Throughout my career, I’ve seen a couple recurring patterns related to the tools I write: I write a lot of small CLI tools and I like to share them with my coworkers (and whenever possible, the rest of the world).
This has led to several iterations of solving the problem How do I make this tool easy to run? since I don’t want to burden people with understanding the intricacies of all my tools’ dependencies. These tend to be Ruby, some number of gems, and possibly some other common unix utilities. The solutions I’ve come up with have included a lengthy README with detailed instructions, Bundler with Rake tasks to do all the heavy lifting for non-Ruby things, fpm, and even “curl bash piping” (yes, I’m horrible).
Recently I decided to use Docker to solve this problem, since I’m using it so much anyway. Using Docker has some huge benefits for sharing applications of all types: the dependencies list gets whittled down to just Docker, things work on more platforms, testing gets simpler, and it is the new hotness which makes people say “whoa” and that’s fun. That said, the downsides can be frustrating: working with files on your machine gets messy, more typing with the extra Docker-related preamble, things are less straightforward and clear, simple mistakes can lead to lots of images and containers to clean up, and the executable gets significantly larger (since the Docker image is a whole, albeit lightweight, OS userland to run the app). After weighing these pros and cons, I’ve found that telling a coworker to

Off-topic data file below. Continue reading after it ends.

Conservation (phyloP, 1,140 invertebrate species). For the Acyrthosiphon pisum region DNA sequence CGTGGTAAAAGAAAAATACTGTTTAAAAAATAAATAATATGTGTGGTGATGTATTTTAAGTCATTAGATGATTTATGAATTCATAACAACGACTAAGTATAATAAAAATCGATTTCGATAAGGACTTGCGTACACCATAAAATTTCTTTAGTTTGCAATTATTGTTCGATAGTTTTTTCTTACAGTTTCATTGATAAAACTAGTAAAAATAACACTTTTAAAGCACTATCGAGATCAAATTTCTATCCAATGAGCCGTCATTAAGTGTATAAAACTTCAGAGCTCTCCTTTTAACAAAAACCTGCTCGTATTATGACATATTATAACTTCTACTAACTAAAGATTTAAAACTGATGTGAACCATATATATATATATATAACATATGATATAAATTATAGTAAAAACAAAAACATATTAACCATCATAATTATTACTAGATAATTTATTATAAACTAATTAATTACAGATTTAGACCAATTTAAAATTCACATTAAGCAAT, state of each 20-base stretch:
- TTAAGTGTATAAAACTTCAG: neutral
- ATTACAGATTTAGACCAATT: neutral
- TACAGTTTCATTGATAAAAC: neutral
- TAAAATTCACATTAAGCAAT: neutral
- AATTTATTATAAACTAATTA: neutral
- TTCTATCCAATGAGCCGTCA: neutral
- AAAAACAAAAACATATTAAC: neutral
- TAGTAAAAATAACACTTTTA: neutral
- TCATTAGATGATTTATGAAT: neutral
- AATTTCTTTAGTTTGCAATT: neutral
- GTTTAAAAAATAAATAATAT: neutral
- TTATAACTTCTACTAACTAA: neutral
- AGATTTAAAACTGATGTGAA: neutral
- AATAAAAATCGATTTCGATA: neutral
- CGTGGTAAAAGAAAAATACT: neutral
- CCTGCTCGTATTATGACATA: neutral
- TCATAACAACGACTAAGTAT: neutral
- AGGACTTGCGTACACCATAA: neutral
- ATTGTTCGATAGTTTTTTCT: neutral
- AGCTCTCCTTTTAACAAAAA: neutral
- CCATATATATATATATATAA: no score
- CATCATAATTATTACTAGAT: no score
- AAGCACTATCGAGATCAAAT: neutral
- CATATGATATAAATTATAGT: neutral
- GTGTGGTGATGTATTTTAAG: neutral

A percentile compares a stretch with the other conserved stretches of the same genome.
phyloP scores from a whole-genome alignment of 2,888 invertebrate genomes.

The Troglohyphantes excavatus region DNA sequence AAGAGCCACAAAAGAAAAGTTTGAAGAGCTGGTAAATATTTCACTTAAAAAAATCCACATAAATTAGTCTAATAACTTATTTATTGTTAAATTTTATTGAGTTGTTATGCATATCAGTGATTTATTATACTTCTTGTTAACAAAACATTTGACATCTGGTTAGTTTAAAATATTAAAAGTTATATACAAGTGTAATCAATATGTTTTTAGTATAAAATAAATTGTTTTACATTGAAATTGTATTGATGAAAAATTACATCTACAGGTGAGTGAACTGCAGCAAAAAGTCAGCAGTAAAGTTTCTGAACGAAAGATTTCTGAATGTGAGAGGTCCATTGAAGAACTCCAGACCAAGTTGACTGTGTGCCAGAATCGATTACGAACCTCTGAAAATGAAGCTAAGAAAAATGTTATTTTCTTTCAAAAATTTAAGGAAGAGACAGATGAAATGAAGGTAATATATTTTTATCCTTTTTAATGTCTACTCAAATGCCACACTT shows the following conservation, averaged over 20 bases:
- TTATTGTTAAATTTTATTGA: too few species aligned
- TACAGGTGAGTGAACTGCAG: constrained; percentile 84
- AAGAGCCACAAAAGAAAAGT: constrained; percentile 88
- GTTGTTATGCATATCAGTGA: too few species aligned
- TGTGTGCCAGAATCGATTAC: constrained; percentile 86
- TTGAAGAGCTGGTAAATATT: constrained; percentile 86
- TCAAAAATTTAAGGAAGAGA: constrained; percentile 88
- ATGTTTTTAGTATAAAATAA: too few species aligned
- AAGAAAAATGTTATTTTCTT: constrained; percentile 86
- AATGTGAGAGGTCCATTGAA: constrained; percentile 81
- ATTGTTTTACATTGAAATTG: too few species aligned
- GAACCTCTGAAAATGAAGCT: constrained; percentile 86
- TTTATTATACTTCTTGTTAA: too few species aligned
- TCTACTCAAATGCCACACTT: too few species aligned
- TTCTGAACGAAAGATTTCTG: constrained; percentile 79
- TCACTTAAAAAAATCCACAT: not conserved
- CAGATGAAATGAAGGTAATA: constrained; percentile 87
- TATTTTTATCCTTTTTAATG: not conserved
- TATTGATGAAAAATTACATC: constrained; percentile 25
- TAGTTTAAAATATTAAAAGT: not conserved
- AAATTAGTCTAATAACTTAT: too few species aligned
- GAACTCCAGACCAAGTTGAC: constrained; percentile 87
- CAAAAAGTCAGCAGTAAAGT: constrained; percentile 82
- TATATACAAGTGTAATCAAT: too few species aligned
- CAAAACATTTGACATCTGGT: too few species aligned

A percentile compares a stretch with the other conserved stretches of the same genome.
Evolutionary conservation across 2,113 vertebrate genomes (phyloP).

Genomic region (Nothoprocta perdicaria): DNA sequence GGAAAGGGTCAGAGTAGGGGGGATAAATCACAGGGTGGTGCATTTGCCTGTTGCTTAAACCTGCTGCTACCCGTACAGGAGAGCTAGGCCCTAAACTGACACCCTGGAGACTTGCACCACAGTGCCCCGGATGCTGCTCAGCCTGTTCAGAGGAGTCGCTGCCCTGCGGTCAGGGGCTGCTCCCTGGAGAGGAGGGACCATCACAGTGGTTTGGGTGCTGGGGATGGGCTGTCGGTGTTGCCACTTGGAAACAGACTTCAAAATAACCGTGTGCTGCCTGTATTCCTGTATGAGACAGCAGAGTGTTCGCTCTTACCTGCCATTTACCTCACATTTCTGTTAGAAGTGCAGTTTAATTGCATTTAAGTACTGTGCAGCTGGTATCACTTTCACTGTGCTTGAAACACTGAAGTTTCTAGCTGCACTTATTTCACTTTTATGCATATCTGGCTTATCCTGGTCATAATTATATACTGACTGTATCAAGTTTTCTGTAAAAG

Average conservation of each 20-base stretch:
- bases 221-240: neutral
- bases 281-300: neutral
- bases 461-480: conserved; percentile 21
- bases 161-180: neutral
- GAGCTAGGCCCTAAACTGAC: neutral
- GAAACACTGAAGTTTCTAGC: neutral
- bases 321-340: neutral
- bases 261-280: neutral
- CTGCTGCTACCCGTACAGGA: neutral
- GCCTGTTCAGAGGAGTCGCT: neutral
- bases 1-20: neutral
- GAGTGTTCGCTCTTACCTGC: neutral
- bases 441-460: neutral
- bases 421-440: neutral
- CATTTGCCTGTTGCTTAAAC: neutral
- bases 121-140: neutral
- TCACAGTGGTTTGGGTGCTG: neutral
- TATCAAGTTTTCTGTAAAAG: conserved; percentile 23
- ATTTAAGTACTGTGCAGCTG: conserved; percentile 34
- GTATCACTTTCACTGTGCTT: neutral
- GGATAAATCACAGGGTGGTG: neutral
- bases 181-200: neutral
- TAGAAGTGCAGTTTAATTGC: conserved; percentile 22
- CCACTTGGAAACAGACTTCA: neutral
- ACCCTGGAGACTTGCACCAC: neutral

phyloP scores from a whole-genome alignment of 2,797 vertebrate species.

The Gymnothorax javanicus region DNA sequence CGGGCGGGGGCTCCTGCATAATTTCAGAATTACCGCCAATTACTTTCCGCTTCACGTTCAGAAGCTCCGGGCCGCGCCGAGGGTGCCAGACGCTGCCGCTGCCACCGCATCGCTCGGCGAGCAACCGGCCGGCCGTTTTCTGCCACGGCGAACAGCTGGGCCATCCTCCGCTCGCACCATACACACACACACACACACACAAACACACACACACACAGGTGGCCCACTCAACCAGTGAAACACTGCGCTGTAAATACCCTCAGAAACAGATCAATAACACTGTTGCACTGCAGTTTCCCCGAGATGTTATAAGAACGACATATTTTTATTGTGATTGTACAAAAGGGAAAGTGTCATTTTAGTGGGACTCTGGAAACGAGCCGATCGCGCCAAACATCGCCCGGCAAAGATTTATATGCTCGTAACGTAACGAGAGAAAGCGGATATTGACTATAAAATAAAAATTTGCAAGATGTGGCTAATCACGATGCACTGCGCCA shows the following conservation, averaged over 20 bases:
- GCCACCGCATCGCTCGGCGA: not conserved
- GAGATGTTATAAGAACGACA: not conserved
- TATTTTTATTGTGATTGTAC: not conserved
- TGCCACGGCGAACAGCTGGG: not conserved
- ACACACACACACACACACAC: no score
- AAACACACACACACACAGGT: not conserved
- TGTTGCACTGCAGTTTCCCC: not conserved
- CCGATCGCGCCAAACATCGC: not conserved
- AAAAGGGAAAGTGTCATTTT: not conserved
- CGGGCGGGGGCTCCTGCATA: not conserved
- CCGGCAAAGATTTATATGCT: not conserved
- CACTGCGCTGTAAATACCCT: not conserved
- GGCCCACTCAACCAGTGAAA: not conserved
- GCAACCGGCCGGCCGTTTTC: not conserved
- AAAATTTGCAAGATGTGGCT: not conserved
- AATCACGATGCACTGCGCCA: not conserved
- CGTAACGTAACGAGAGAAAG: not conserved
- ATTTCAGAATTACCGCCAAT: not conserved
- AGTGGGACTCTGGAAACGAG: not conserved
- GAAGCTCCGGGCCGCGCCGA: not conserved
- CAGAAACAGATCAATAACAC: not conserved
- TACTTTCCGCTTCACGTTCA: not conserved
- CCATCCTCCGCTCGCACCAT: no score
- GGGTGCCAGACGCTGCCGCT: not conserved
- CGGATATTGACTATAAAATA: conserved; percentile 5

docker pull registry.url/my/app and run it with
--help is so much more convenient than the alternatives.
Continue reading Distributing CLI Tools via Docker
At work, I’ve been working on a lot of automation lately and I ran into a seemingly simple problem that ended up being a bit more complicated than I had first imagined. I have been collaborating on a project that we’re using for auditing Active Directory users and groups and tracking changes to those groups via some simple automation. While that project is interesting in its own right, my boss and I agreed that tackling another helpful automation problem would help our entire IT team: determining if user accounts are locked. I’ve been pushing #ChatOps hard at work through Lita, so adding a plugin for our bot to work with Active Directory seemed only logical.
Context out of the way, making Ruby work with LDAP is a solved problem, many times over. Thankfully, Active Directory exposes most everything you’d want via LDAP, so with a few helper methods, building a few objects tailored to this task was easy work. We quickly discovered that each Active Directory user has a handy attribute called
lockoutTime, and even some helpful hints via the interwebs that we just need to check if that value is
0 (meaning the user isn’t locked out) or any other value (indicating, naturally, that they are locked out). Well, this would be a pretty crappy blog post if that was the end, but it wasn’t.
Continue reading Check for locked out Active Directory user via Ruby
I started a new job last week in San Diego! I’ve been really busy coordinating the move, learning what’s necessary to do my job, and struggling to keep up with my crazy life. I certainly haven’t forgotten about my blog, and I’m working on a few (hopefully interesting) posts little by little. I’ll be updating LinkedIn with my new job’s details soon, so check there for more details.